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  5. I think this retelling of Nephi's vision is too close to the account in the Book of Mormon. I worry that some nonmembers might read the scriptural account later and think that it isn't true because they had read it somewhere else. We often don't remember exactly where we read something, so it is likely that some wouldn't recall that it was in a novel published long after the Book of Mormon.
    I generally do not like it when church leaders or other historical figures are given words, emotions or actions that are not recorded. In The Work and the Glory, I was impressed with the care that was taken to stay true to what historical figures really said and did with very little poetic license. In the Nephites in Tennis Shoes books, I was bothered by some of what was attributed to Book of Mormon characters. I think we need to be careful to portray historical figures, especially prophets, in a way that is consistent with scripture and historical accounts.

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  6. OK, for me, this is perhaps a little too much like Lehi's dream. I have read Dante, and the mindset and the way they understood God and the way He did things was really different than the way we see it. I could probably buy into the tree of life situation, but this is too over the top. Saying that, I haven't read the book, so maybe if I did I would find it easier to accept, but I was doing some eye rolling of my own when I read this bit.

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  7. I'm with you, Joyce. Just reading that little part bothered me...a lot.

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  8. Personally I don't see a problem. do you find it offensive because it is simular to the Book of Mormon? or is it because of plagiarism? If it is the latter, then I am partly with you, but it is not simular enough for there to be a problem. if it's because of the fact it is simular to a sacred record then you must ban a good portion of classic and other literature throughout the ages. You might even persecute Nephi and Jacob for quoting Isaiah in the book of mormon.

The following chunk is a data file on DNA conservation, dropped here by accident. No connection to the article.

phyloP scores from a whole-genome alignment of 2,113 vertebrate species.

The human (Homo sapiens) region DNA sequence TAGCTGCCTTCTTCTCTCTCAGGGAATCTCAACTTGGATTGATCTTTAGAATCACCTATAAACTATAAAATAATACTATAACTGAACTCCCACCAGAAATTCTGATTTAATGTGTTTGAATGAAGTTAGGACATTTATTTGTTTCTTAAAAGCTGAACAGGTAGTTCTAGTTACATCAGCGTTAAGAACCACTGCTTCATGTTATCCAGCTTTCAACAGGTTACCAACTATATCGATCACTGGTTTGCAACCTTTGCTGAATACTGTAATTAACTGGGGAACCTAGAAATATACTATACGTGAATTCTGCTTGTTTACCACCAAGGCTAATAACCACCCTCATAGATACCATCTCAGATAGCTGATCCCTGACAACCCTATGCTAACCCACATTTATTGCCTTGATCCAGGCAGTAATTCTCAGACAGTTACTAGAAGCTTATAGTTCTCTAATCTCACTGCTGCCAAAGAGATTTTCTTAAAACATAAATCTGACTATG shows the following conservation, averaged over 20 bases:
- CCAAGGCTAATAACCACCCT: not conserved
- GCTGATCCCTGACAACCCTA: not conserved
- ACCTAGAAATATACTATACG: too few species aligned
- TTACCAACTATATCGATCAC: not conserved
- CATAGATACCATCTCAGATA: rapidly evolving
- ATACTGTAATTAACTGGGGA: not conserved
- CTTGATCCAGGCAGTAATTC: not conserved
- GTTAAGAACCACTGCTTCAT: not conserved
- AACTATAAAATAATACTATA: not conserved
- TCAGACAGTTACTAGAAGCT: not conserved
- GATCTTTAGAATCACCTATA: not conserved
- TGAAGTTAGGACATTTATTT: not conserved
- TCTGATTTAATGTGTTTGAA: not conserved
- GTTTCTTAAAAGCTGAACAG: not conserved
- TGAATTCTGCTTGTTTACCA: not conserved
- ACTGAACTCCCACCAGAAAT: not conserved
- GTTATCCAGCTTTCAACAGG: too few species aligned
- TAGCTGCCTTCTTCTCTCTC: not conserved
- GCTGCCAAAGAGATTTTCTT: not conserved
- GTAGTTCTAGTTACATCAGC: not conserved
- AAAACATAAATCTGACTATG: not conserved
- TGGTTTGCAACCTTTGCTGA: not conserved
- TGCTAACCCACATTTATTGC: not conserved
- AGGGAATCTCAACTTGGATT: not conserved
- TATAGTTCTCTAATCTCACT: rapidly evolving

My point is if it's not derogatory then, it's not worth our rath.

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  9. This is tough. Orson Scott Card wrote the homecoming series for a general audience and I loved how he retold the entire first part of the Book of Mormon. It is a great story after all.
    That being said, it was science fiction and not based on any real history. I have not read Dante's Daughter, but the scene as you presented it made me roll my eyes too. It would have been nice to have Dante who wrote so brilliantly about spiritual things having his own dream. IMO.

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  10. I agree with Donna, but for the non-LDS reader I'm sure it works fine. I also don't think it really matters unless its dissing the Mormons.

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  11. I don't like it. It's beautifully written, of course, but I think it could have been done with some elements of Lehi's dream, but not so much that it's this obvious. It's too much. There are lots of wonderful stories in the scriptures, what's to stop us from copying them with just a change here or there...except that we should be listening to our own creativity and not copying. We can state the same truth a particular story teaches, but in our own way.

    And did I ever tell you, Joyce, that your book Loyalty's Web is amazing? I loved it.